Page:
Date of Award
Doctor of Philosophy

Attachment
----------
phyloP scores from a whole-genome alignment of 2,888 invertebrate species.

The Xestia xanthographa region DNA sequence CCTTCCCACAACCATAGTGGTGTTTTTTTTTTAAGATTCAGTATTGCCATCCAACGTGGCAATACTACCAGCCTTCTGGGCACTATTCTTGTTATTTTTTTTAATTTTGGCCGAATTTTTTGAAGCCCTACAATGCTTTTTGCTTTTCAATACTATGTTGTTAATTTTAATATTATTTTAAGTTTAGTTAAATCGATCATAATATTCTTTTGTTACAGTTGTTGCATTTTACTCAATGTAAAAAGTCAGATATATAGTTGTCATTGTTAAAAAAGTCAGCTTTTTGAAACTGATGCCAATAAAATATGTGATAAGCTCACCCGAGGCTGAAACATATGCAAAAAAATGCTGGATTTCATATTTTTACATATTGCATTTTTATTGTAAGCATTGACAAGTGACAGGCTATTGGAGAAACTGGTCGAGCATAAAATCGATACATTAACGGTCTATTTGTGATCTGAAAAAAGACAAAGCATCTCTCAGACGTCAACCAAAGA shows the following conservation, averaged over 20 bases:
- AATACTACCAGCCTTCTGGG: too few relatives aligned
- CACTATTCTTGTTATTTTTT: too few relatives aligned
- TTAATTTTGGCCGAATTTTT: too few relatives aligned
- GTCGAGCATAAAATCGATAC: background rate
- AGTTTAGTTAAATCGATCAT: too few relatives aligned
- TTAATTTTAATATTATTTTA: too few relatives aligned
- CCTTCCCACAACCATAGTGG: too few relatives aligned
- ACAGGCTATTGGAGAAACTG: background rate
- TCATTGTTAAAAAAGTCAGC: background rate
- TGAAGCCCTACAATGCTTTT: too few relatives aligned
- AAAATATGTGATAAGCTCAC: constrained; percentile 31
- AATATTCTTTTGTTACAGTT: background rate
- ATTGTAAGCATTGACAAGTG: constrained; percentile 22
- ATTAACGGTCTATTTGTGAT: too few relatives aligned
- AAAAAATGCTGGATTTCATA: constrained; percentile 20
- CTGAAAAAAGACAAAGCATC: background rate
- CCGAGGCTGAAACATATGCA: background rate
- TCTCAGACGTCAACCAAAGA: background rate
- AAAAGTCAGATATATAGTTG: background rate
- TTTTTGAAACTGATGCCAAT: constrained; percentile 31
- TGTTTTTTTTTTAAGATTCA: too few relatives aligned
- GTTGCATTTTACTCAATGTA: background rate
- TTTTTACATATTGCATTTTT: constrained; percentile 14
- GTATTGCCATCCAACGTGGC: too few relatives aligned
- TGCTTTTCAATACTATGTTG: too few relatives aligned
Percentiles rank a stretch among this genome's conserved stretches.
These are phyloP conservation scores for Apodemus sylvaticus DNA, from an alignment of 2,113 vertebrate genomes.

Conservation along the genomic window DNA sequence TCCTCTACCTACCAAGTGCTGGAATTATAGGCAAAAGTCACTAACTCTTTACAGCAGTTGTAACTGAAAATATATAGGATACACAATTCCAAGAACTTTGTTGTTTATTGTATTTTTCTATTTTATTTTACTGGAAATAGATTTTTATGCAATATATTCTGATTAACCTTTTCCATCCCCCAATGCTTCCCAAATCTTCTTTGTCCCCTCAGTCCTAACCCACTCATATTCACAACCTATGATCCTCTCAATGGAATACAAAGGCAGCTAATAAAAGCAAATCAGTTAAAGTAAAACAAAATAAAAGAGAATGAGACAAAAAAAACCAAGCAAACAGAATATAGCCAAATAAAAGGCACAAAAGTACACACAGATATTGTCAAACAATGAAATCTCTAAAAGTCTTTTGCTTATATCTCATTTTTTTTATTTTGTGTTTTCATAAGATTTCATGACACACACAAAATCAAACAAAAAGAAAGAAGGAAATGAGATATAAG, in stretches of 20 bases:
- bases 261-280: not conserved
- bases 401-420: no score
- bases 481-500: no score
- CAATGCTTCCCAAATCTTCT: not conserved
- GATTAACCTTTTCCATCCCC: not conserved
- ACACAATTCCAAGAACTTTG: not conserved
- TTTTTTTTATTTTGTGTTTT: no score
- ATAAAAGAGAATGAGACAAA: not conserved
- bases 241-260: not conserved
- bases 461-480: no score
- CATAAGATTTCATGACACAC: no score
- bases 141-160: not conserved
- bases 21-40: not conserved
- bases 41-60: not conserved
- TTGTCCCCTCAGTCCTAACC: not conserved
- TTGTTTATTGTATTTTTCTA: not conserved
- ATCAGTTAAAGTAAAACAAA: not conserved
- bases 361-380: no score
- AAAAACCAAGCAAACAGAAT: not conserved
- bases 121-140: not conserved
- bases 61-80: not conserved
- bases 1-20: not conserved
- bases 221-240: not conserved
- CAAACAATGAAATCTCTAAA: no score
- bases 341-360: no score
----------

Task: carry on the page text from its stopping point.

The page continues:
Career development and career planning are important for the transition of college students to the workforce. College students with disabilities encounter more challenges regardless of the education and career processes. These career development challenges include societal attitudes toward persons with disabilities, inaccessible accommodations, lack of social support, and ambivalent identities. These attributions may cause college students with disabilities to have lower career self-efficacy and outcome expectations, which in turn may lessen one’s motivation to engage in academia and career development (Gibbons, Justina, Cihak, Wright, & Mynatt, 2015). Hence, this study examined the influences of disability identity, ethnic identity, perceptions of career barriers, and social supports in career decision self-efficacy and outcome expectations of college students with disabilities. This study utilized a cross-sectional survey design and included a valid sample of 312 college students with disabilities at two universities, one Midwestern and one Southeastern. The most important predictor was social support, which uniquely explained 8.5% of the variation in career decision self-efficacy, β = .327, t(302) = 5.730, p < .001, controlling for other variables in the same regression model. The other significant predictors were ethnicity identity (β = .232, t(302) = 4.162, p < .001), disability identity (β = .158, t(302) = 2.897, p = .004), and male gender (β = -.098, t(302) = -1.994, p = .047). Accounting for 57.2% of the variance, career outcome expectation was explained by all seven predictor variables, disability identity, ethnicity identity, social support, perceived career barriers, career self-efficacy, ethnicity and gender. The most important predictor was career decision self-efficacy which uniquely explained 24.1% of the variation in career outcome expectation, β = .595, t(302) = 13.054, p < .001, controlling for other variables in the same regression model. The other significant predictors were ethnicity identity (β = .167, t(302) = 3.721, p < .001), and perceived career barriers (β = -.104, t(302) = -2.411, p = .017), controlling for other variables respectively. A significant relationship was found between career decision self-efficacy, ethnicity identity, and perceived career barriers with career outcome expectation of college students with disabilities. Moreover, Hispanic college students with disabilities reported positive ethnicity identity compared to European students. African and Asian college students with disabilities perceived more career barriers than their European counterparts. Finally, college students with acquired disabilities reported higher career outcome expectations than those with congenital disabilities. The results of this study provide faculty, administrators, disability support specialists, and career counselors in postsecondary institutions with the ability to recognize the needs and expectations of college students with disabilities. Also, constructing effective career services, fostering multicultural competencies, and promoting an inclusive campus climate would benefit college students with disabilities’ academic retention and career transitions to competitive employment.
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